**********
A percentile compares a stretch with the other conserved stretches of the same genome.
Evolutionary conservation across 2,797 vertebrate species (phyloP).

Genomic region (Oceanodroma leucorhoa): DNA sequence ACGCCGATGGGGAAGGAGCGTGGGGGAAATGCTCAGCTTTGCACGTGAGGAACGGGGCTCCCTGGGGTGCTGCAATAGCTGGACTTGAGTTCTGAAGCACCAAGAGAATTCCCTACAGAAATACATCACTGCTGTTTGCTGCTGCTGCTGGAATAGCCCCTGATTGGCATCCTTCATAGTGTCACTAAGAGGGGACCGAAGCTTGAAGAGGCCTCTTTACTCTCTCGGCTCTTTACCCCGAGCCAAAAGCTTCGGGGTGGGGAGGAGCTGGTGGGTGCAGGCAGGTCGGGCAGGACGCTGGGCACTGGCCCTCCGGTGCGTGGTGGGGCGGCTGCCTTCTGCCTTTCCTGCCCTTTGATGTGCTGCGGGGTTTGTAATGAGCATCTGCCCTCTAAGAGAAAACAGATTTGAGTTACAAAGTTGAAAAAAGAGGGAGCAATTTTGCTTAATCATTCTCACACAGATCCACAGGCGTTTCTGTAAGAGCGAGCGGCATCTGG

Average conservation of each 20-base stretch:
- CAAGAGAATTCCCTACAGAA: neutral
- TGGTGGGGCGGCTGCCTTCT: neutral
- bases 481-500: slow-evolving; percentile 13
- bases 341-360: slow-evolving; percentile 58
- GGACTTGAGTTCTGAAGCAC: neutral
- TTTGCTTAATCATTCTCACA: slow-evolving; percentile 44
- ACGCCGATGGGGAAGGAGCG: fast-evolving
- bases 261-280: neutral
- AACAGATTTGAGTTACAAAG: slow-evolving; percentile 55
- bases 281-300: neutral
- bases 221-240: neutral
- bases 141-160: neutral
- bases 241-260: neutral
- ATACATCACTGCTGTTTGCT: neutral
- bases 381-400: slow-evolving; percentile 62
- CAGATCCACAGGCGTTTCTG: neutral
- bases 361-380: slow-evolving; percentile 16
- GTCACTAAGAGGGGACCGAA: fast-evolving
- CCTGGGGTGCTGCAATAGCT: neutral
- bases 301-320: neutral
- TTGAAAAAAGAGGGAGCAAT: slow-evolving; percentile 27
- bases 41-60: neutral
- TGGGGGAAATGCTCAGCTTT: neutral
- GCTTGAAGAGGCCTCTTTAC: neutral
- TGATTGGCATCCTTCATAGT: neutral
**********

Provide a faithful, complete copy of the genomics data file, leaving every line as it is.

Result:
A percentile compares a stretch with the other conserved stretches of the same genome.
Evolutionary conservation across 2,797 vertebrate species (phyloP).

Genomic region (Oceanodroma leucorhoa): DNA sequence ACGCCGATGGGGAAGGAGCGTGGGGGAAATGCTCAGCTTTGCACGTGAGGAACGGGGCTCCCTGGGGTGCTGCAATAGCTGGACTTGAGTTCTGAAGCACCAAGAGAATTCCCTACAGAAATACATCACTGCTGTTTGCTGCTGCTGCTGGAATAGCCCCTGATTGGCATCCTTCATAGTGTCACTAAGAGGGGACCGAAGCTTGAAGAGGCCTCTTTACTCTCTCGGCTCTTTACCCCGAGCCAAAAGCTTCGGGGTGGGGAGGAGCTGGTGGGTGCAGGCAGGTCGGGCAGGACGCTGGGCACTGGCCCTCCGGTGCGTGGTGGGGCGGCTGCCTTCTGCCTTTCCTGCCCTTTGATGTGCTGCGGGGTTTGTAATGAGCATCTGCCCTCTAAGAGAAAACAGATTTGAGTTACAAAGTTGAAAAAAGAGGGAGCAATTTTGCTTAATCATTCTCACACAGATCCACAGGCGTTTCTGTAAGAGCGAGCGGCATCTGG

Average conservation of each 20-base stretch:
- CAAGAGAATTCCCTACAGAA: neutral
- TGGTGGGGCGGCTGCCTTCT: neutral
- bases 481-500: slow-evolving; percentile 13
- bases 341-360: slow-evolving; percentile 58
- GGACTTGAGTTCTGAAGCAC: neutral
- TTTGCTTAATCATTCTCACA: slow-evolving; percentile 44
- ACGCCGATGGGGAAGGAGCG: fast-evolving
- bases 261-280: neutral
- AACAGATTTGAGTTACAAAG: slow-evolving; percentile 55
- bases 281-300: neutral
- bases 221-240: neutral
- bases 141-160: neutral
- bases 241-260: neutral
- ATACATCACTGCTGTTTGCT: neutral
- bases 381-400: slow-evolving; percentile 62
- CAGATCCACAGGCGTTTCTG: neutral
- bases 361-380: slow-evolving; percentile 16
- GTCACTAAGAGGGGACCGAA: fast-evolving
- CCTGGGGTGCTGCAATAGCT: neutral
- bases 301-320: neutral
- TTGAAAAAAGAGGGAGCAAT: slow-evolving; percentile 27
- bases 41-60: neutral
- TGGGGGAAATGCTCAGCTTT: neutral
- GCTTGAAGAGGCCTCTTTAC: neutral
- TGATTGGCATCCTTCATAGT: neutral